Hello all, I'm new here. I've tried asking around, but I never got the sense those who I sought advice from never totally understood what I was really trying to refer to when asking about classic fingerstyle banjo.

Basically, I began playing banjo about a year ago. I started off with standard old-time clawhammer, but as time goes on, my interest is gradually moving towards minstrel stroke-style banjo (I've been playing for a few months), and I'm really interested beginning to learn classic banjo.

Basically, what I'm hoping to better understand is what I should be looking for in an instrument to play classic banjo? I understand that "Classic Banjo is played on a five-string banjo (either old or modern) strung with nylon, nylgut or gut strings with the bare fingers; no fingerpicks are used", but will really any 5 string banjo with nylon strings do the trick or should I be looking for something specific? Where should I be looking?

I've attached a photo of a banjo that was proposed to me buy a seller in Toronto, Canada. Its a tackhead banjo with a fretted neck. Its well within my price range ($379 CAD + shipping), but do you guys believe that it could do the trick or should I look elsewhere?

Thanks for reading and I look forward to broadening my musical horizons and learning tons from all of you.

 

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Perhaps yours were "real" genuine Presto tailpieces, not modern crappy stamped out Presto tailpieces?

Whoops. You are right, Ian.

thereallyniceman said:

Perhaps yours were "real" genuine Presto tailpieces, not modern crappy stamped out Presto tailpieces?

Jody, I really don't know whether Deering use the "better" Prucha manufactured Presto, but I once bought a banjo fitted with a "Presto" and I had to throw the tailpiece in the bin along with a pile of broken strings!  My guess was that it was a far eastern copy.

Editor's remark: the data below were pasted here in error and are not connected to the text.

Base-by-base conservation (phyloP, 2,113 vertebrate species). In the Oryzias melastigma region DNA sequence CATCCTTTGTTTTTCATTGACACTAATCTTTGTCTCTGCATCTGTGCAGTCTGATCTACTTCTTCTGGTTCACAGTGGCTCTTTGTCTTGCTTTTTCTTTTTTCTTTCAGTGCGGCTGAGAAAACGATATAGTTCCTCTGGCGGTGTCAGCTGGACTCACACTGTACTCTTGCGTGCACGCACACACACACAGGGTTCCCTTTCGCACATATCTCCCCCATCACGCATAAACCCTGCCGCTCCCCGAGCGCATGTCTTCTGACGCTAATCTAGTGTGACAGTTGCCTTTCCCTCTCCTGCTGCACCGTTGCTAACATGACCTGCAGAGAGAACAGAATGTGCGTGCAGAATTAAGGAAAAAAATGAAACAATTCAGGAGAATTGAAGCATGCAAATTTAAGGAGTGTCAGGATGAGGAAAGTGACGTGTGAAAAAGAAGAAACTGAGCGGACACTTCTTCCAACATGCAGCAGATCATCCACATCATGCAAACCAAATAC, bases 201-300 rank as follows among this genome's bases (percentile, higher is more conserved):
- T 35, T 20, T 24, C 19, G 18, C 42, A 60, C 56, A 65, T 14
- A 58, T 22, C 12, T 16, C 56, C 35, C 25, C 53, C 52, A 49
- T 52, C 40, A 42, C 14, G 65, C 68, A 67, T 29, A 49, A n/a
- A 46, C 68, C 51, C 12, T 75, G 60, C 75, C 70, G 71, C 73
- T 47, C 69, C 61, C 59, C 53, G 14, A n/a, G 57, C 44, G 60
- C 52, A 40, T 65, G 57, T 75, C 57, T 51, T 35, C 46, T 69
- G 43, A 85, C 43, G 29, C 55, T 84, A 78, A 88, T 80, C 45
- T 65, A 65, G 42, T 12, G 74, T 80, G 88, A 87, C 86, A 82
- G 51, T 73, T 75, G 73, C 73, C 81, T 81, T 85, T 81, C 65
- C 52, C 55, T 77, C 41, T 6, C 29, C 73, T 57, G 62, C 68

What type of tailpiece would you suggest The Really Nice Man?

Would this do the trick? 

https://www.deeringbanjos.com/collections/banjo-parts/products/deer...

Or will sanding the sharp edges down be fine?

i break the strings AND the tailpiece

Deering uses its own version of Presto. Here is the page about it

https://www.deeringbanjos.com/collections/banjo-parts/products/good...



thereallyniceman said:

Jody, I really don't know whether Deering use the "better" Prucha manufactured Presto, but I once bought a banjo fitted with a "Presto" and I had to throw the tailpiece in the bin along with a pile of broken strings!  My guess was that it was a far eastern copy.

This looks like a good quality item.. But read the write-up. It is  designed to produce a muted tone. Who wants that for classic banjo music?  As for the Presto that Deering uses on their Goodtime banjo have a look:

https://www.deeringbanjos.com/collections/banjo-parts/products/good...

I don't think it will be shredding any strings. 

Once you get above the Goodtime level Deering makes a good quality banjo. The Goodtime sounds ok... sort of... but it is a hard banjo to love. It doesn't even have a fingerboard.  I have met the Deerings. They are diligent and are committed to making good quality banjos. So I think your Presto is going to be fine. Instead of wasting extra money try what you have. If it breaks a string then you know.  If you really want a nice tailpiece I recommend the Fielding taipiece. But putting one of those on a Goodtime is a waste of a great tailpiece. The difference in sound a Fielding can make on a banjo depends on the banjo having the potential to sound better. A Goodtime lacks the potential for greatness. 
david caron said:

What type of tailpiece would you suggest The Really Nice Man?

Would this do the trick? 

https://www.deeringbanjos.com/collections/banjo-parts/products/deer...

Or will sanding the sharp edges down be fine?

Cool. Thanks. I just want to use the banjo I have for now, given my limited funds. Eventually, I will get the banjo of my dreams. 

The stock Goodtime tailpiece will work fine with nylon.  I know this first hand because my wife has one.

If one tries to use the polyester strings sold as "Nylgut" then you are on your own.

When you string it leave the excess on the peg end and just coil them up.  If one breaks then you can still use the string.

Go to a auto parts store and buy some 2000 grit sandpaper.  Then polish all the contact points on the tailpiece.  I would only do this if you have a string break.

I have a presto on a 60s Vega Wonder that I have hanging on my office wall for lunch time practice. No trouble with it at all.

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